Originally published on Thu October 24, 2013 9:27 am
When we first heard from Laura Greenberg and her daughter, Rebecca, in 2011, Laura recounted what it was like to grow up in a family that was, as she explained it, "not normal."
"We're yelling, and we're pinching, and we're hugging, and we're cursing, and we peed with the door open," she said about her childhood in Queens, N.Y., in the 1950s. "I didn't know this was not normal behavior. I didn't know people had secrets; you didn't tell your mother everything."
Originally published on Thu October 24, 2013 9:26 am
In the corporate world of American health care, psychologists and other mental health therapists are still mostly mom-and-pop shops. They build their own solo practices, not unlike Lucy in the Peanuts comic strip gang who hung her own shingle: "Psychiatric Help, 5 [Cents] — The Doctor Is In."
Originally published on Thu October 24, 2013 9:10 am
Nearly a third of all Mexicans are obese, putting Mexico at the top of the list of overweight nations — ahead of the United States.
In the battle against the bulge, lawmakers are taking aim at consumer's pocketbooks. They're proposing a series of new taxes on high calorie food and sodas. Health advocates say the higher prices will get Mexicans to change bad habits, but the beverage industry and small businesses are fighting back.
Originally published on Fri October 25, 2013 9:33 am
It may come as a surprise to riders on Metro's Orange Line in Arlington, Va., just outside Washington, D.C., but the area sets the bar for suburban transit.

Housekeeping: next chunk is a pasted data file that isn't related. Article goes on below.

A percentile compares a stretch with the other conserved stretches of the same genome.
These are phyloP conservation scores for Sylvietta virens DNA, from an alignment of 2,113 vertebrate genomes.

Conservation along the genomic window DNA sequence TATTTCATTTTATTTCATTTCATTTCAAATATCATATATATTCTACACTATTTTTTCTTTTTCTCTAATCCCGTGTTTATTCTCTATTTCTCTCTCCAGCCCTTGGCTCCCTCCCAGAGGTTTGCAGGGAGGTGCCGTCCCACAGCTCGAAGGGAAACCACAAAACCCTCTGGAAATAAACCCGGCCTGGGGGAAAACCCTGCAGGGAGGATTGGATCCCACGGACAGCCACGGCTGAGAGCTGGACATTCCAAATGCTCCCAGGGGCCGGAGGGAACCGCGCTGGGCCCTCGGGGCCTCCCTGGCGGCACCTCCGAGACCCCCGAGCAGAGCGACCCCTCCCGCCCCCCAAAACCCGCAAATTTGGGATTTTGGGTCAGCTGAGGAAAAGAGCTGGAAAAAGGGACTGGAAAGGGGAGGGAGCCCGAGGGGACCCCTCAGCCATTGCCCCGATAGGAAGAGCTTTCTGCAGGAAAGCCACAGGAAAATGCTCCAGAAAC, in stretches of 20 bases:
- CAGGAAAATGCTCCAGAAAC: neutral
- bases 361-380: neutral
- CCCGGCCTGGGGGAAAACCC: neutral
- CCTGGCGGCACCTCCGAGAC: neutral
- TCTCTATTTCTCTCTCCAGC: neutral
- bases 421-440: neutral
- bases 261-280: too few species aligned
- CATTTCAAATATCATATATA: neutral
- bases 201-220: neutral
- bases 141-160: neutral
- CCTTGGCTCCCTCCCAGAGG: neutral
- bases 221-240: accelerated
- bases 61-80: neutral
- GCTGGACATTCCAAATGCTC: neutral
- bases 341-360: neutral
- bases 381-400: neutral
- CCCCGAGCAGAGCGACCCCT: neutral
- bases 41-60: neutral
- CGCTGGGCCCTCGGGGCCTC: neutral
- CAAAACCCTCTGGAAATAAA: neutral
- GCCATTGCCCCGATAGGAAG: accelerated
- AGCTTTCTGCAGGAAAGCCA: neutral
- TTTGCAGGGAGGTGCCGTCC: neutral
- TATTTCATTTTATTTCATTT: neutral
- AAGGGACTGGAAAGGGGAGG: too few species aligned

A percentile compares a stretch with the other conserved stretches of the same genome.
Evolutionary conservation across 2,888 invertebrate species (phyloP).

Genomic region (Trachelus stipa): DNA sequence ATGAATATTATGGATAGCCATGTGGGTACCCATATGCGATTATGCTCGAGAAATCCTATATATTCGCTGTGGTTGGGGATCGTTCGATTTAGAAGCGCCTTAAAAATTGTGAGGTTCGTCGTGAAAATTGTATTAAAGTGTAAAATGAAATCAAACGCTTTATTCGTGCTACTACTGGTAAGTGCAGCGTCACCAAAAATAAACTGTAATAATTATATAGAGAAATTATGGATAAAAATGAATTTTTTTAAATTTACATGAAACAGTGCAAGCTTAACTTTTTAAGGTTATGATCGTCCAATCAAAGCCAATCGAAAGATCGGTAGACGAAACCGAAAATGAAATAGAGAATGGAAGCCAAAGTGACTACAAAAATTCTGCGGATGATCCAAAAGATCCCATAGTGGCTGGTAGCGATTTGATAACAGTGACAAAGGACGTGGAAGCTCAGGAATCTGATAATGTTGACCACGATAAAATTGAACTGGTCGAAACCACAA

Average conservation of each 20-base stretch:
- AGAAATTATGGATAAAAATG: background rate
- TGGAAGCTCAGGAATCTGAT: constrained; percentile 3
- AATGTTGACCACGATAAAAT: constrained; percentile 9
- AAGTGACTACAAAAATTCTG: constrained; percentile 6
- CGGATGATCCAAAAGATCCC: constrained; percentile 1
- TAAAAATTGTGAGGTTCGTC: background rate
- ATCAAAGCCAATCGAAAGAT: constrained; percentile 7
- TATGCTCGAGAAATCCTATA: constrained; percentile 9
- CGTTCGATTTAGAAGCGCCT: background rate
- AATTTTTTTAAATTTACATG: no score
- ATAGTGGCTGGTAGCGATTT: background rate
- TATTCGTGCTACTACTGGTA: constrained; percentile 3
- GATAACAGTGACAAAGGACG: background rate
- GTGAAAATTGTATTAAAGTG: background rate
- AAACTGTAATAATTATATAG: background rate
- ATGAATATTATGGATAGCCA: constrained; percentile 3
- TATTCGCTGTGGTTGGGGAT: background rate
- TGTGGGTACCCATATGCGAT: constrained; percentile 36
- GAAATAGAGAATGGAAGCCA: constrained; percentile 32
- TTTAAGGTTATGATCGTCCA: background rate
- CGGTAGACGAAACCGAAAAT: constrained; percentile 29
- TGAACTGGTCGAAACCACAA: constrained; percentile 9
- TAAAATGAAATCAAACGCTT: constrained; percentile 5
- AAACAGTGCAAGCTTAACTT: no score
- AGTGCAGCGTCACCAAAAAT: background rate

That's because a risky, expensive decision by local planners in the 1960s as the Washington subway system was about to be built helped this once-sleepy community come alive. It led to an increase in residents and decrease in traffic. Instead of having a line bypass these nearby Virginia suburbs aboveground, next to a highway, planners decided to run it underground and redevelop the neighborhoods above.
A Manhattan jury has held Bank of America liable for fraud related to bad loans its Countrywide Financial Corp. unit sold to Fannie Mae and Freddie Mac as the housing market soured.
The verdict was returned on Wednesday after several hours of deliberation in a month-long trial that focused on loans Countrywide completed in 2007 and 2008, as the housing crisis was already underway. Countrywide was acquired by Bank of America in 2008.
Originally published on Wed October 23, 2013 4:33 pm
Over the past week, two children were taken from Roma families in Ireland. Authorities said they suspected the blond-haired and blue-eyed children might had been abducted because they did not look like their parents.
Today, we get news that after a DNA test and other proof was presented to authorities, the boy and the girl are back with their biological parents.
Meanwhile, the Justice Minister Alan Shatter called for a report about how this happened.
Originally published on Thu October 24, 2013 8:09 am
Continuing this week's feature Sense of Place: Detroit, we welcome The Hounds Below to the World Cafe. Even before the popular garage rock band The Von Bondies started to dissolve in 2009, lead singer Jason Stollsteimer was already writing the poppier songs that make up the repertoire of the Hounds. Stollsteimer committed to the new band in 2011; the group released its debut, You Light Me Up In The Dark, the following year.
Originally published on Wed October 23, 2013 4:31 pm
A 3-year-old girl born in Mississippi with HIV acquired from her mother during pregnancy remains free of detectable virus at least 18 months after she stopped taking antiviral pills.
New results on this child, published online by the New England Journal of Medicine, appear to green-light a study in the advanced planning stages in which researchers around the world will try to replicate her successful treatment in other infected newborns.